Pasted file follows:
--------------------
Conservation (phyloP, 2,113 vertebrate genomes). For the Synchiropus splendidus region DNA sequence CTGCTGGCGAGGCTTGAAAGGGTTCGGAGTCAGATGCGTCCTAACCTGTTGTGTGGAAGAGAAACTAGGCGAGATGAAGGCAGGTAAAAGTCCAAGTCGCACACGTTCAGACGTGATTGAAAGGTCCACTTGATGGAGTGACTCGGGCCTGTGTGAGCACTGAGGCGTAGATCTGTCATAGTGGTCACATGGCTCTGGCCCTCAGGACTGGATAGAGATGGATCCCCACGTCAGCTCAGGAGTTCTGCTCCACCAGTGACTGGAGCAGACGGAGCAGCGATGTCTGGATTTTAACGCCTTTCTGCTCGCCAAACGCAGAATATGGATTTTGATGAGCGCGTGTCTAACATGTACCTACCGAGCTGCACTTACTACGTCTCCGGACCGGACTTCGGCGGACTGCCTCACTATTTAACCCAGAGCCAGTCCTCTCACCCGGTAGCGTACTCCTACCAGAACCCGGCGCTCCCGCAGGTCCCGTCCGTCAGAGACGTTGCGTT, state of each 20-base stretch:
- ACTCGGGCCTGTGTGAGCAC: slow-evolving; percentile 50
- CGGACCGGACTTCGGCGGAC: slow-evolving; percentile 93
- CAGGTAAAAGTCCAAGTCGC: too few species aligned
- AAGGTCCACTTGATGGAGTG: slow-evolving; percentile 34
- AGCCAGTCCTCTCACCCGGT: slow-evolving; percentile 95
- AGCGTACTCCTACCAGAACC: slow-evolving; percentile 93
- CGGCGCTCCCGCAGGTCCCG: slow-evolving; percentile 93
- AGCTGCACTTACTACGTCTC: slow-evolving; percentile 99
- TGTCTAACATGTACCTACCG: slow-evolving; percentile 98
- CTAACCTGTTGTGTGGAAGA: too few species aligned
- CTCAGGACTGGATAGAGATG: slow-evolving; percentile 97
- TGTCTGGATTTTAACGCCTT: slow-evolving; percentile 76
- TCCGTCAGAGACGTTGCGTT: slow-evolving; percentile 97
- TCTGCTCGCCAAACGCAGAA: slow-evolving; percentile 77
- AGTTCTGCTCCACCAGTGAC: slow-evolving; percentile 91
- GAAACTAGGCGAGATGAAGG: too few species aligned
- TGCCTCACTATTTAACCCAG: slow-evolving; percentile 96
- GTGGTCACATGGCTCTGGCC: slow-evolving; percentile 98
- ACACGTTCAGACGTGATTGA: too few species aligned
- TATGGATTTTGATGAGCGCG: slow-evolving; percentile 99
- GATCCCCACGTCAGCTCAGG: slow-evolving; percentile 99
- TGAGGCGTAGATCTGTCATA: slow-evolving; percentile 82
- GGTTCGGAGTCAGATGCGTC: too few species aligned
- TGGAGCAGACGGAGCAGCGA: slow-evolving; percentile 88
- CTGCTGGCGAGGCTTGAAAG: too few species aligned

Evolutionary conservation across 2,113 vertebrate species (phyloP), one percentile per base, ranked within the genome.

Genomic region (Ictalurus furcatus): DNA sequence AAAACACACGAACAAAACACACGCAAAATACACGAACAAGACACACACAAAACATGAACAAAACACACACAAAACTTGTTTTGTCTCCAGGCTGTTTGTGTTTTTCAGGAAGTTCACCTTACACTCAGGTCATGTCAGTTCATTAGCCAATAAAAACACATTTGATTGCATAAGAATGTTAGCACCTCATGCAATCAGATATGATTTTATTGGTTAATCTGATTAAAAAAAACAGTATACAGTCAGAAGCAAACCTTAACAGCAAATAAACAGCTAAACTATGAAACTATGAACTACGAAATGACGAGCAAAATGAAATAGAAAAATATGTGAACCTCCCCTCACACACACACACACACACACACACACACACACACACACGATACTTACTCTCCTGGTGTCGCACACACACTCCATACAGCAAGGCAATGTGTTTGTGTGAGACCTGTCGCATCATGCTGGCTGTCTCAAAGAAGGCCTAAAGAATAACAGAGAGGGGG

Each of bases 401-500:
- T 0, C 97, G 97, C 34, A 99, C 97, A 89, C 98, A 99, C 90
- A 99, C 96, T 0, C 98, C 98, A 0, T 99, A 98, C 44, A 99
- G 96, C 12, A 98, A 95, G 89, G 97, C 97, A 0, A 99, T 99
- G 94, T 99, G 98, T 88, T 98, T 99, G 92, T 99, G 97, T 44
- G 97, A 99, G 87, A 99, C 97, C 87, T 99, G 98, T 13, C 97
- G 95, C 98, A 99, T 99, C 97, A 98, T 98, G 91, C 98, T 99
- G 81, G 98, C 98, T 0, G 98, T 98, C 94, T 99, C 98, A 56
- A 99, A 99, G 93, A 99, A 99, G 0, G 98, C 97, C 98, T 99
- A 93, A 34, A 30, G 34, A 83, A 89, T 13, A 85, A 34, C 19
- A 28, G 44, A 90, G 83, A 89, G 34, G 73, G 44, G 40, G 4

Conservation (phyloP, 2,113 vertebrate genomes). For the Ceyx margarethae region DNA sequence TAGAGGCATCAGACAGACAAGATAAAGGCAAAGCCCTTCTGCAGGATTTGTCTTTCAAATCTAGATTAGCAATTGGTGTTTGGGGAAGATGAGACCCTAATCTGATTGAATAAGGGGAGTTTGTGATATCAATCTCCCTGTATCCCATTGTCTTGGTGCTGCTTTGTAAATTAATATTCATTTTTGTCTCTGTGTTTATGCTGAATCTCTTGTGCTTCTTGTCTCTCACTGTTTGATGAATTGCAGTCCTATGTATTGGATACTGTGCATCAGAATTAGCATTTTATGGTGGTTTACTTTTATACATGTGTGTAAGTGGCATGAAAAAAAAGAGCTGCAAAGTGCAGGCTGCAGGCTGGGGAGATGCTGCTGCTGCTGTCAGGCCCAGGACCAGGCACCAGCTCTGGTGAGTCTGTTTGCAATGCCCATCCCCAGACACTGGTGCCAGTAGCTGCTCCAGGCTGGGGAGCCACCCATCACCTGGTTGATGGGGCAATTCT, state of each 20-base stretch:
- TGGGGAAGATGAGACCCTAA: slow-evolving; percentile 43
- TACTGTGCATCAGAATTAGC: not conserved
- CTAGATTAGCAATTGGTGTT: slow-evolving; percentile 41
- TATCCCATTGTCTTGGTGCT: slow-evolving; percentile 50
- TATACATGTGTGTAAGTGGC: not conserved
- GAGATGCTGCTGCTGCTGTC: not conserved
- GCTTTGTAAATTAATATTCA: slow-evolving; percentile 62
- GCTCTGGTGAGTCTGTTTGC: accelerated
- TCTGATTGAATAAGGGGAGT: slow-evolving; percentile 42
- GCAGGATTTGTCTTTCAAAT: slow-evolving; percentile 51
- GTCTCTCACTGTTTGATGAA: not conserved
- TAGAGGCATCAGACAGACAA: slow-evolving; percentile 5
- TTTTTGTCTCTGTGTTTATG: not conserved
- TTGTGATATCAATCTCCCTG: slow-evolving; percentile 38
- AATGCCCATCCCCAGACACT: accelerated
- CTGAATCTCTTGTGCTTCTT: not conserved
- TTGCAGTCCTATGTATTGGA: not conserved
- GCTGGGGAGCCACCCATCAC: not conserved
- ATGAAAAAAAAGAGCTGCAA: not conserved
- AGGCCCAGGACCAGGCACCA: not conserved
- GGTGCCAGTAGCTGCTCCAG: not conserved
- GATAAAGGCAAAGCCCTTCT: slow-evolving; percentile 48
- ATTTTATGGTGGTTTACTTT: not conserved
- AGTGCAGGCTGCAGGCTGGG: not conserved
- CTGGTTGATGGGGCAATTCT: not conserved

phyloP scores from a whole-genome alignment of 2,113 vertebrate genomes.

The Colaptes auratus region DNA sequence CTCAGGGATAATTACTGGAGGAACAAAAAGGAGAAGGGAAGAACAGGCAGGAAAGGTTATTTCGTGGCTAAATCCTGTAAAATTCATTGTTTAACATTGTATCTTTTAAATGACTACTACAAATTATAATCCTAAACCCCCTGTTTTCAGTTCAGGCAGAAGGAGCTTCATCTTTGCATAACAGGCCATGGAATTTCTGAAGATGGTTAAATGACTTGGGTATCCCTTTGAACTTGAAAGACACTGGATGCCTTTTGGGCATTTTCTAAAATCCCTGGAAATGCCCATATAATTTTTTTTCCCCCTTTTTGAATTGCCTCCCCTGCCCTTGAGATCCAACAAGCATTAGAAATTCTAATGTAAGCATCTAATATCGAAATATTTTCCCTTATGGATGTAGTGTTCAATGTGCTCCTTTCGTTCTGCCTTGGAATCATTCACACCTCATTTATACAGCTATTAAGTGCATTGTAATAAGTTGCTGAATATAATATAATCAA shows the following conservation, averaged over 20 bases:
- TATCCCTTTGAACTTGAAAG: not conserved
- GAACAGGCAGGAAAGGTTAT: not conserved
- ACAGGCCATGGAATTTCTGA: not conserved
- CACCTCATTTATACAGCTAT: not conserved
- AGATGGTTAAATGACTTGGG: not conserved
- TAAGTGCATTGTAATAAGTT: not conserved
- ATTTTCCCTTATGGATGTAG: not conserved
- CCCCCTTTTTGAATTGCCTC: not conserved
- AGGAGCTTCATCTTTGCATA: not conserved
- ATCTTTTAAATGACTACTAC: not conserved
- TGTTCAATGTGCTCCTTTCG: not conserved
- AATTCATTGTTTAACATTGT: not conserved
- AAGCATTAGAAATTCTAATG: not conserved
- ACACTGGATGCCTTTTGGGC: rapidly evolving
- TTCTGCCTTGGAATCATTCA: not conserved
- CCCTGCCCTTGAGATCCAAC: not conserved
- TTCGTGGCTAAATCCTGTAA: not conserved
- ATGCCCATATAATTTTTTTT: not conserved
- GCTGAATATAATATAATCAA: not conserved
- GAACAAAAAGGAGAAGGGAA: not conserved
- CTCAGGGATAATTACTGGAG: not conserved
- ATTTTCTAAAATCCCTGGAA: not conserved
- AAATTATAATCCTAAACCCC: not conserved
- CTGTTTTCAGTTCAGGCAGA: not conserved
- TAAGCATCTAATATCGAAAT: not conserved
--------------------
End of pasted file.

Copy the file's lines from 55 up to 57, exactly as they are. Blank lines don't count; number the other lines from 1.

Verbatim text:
- AATGCCCATCCCCAGACACT: accelerated
- CTGAATCTCTTGTGCTTCTT: not conserved
- TTGCAGTCCTATGTATTGGA: not conserved